- Joe McDonald, ESPN Staff Writer
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Prior to the game, the Bruins had four days off between games, while the Canadiens have played four games in six days and showed no ill effects of their recent schedule. Montreal won many of the physical battles, especially in the third period, and did not allow Boston a chance for a comeback.
With the win, the Canadiens have won four straight and are 8-0-1 in their last nine games.
The Bruins gained the early lead when Campbell scored at 17:35 of the first period. Boston defensemen Dennis Seidenberg made a strong play in the neutral zone as he intercepted a pass and kicked it to teammate Milan Lucic. In transition, Lucic created a burst of speed in the midst of a partial 2-on-1 before passing to Campbell, who finished for his second goal of the season. The Canadiens managed only three shots in the opening period.
"I thought our first period was still good, we had no issues there," Bruins coach Claude Julien said. "Our second period was atrocious and embarrassing and that cost us the game. If we would've played the middle period like we did the first and third, we'd be standing here with a win right now."
Montreal took over in the second period and scored a pair of goals to gain a 2-1 lead.
Plekanec beat Rask to the short side, top right corner with a shot from a tough angle near the bottom of the right faceoff circle to tie the game at 1-1 at 9:16. Montreal gained its 2-1 lead at 17:42 of the second when Pacioretty's backhander from the high slot made its way through a scramble in front and beat Rask, who was sprawled out. Montreal registered 17 shots in the second period. Boston managed only seven, but not one quality scoring chance.
Boston was much better in the third period and created opportunities, but Price served as Montreal's closer in this one and denied the Bruins.
Julien refused to blame the loss on the Bruins' long layoff, or anything else, for that matter.
"All excuses that aren't acceptable," Julien said. "You've got to take the blame for what you did and didn't do and we didn't show up for the second period and we allowed them to score two goals on us. That's the only place that cost us the game. I liked our third period. We had lots of chances and Carey stood tall for his team and we weren't able to finish. At the same time, we didn't need to be in that position. It turned the whole game around and what they did to us in the second we were supposed to do to them and we didn't do it."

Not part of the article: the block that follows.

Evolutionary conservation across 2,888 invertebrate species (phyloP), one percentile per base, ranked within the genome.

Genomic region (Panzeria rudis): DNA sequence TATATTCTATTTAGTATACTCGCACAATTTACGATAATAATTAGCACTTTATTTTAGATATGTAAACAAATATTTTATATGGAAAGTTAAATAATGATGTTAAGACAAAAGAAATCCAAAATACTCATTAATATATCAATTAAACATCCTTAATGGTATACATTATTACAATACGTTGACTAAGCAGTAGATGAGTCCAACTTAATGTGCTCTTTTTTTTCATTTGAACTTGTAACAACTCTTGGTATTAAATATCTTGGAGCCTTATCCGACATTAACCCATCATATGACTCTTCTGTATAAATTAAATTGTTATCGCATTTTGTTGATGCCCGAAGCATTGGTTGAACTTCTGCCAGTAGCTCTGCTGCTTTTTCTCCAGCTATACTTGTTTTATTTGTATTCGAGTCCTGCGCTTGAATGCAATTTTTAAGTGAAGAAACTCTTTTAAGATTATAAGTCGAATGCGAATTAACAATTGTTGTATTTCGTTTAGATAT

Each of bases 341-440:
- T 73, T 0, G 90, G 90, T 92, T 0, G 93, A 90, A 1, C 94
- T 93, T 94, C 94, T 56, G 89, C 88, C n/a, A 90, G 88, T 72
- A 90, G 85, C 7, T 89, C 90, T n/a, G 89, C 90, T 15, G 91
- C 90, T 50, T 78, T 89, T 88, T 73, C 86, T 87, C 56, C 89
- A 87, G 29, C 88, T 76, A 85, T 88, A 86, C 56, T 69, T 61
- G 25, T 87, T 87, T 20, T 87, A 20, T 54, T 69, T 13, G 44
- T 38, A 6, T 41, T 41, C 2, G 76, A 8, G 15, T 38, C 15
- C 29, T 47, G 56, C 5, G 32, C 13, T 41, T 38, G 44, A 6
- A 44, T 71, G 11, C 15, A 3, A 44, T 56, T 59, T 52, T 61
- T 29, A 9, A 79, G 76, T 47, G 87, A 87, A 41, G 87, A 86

SCARY MOMENT: Bruins defenseman Johnny Boychuk was injured and taken off on a stretcher early in the first period and transported to an area hospital. He jumped into the rush and was hit behind the Montreal net by Pacioretty and crashed into the end boards at 4:28 of the opening period. Pacioretty received a boarding penalty on the play. Boychuk got to his knees but remained in that position as trainers from both teams, EMTs and Montreal's team doctor tended to him. Boychuk was taken off the ice with his head and neck securely locked onto the stretcher. It's the fourth time this season the Bruins have been forced to play with five defensemen due to an injury in the first period. On Thursday, Bruins captain Zdeno Chara played nearly 30 minutes, finishing with 29:50 of ice time.
DROP 'EM: It was inevitable the Bruins' Shawn Thornton would drop the gloves with someone from Montreal. At 10:18 of the second period, he squared off at center ice with Brandon Prust. The Montreal forward took exception to an earlier hit by Bruins defenseman Dougie Hamilton on the same shift, so Thornton obliged and the two went toe-to-toe for at least a minute. The Bruins entered the game with a 50-21-10 record when Thornton registers a fighting major.
MOMENT OF SILENCE: Prior to the game, the Canadiens honored the life of Nelson Mandela, who passed away Thursday, with a moment of silence and showed his picture on the video board.
UP NEXT: The Bruins will host the Pittsburgh Penguins Saturday night at TD Garden. It's the last game at home before the Bruins head out for a four-game road trip through Toronto, Calgary, Edmonton and Vancouver.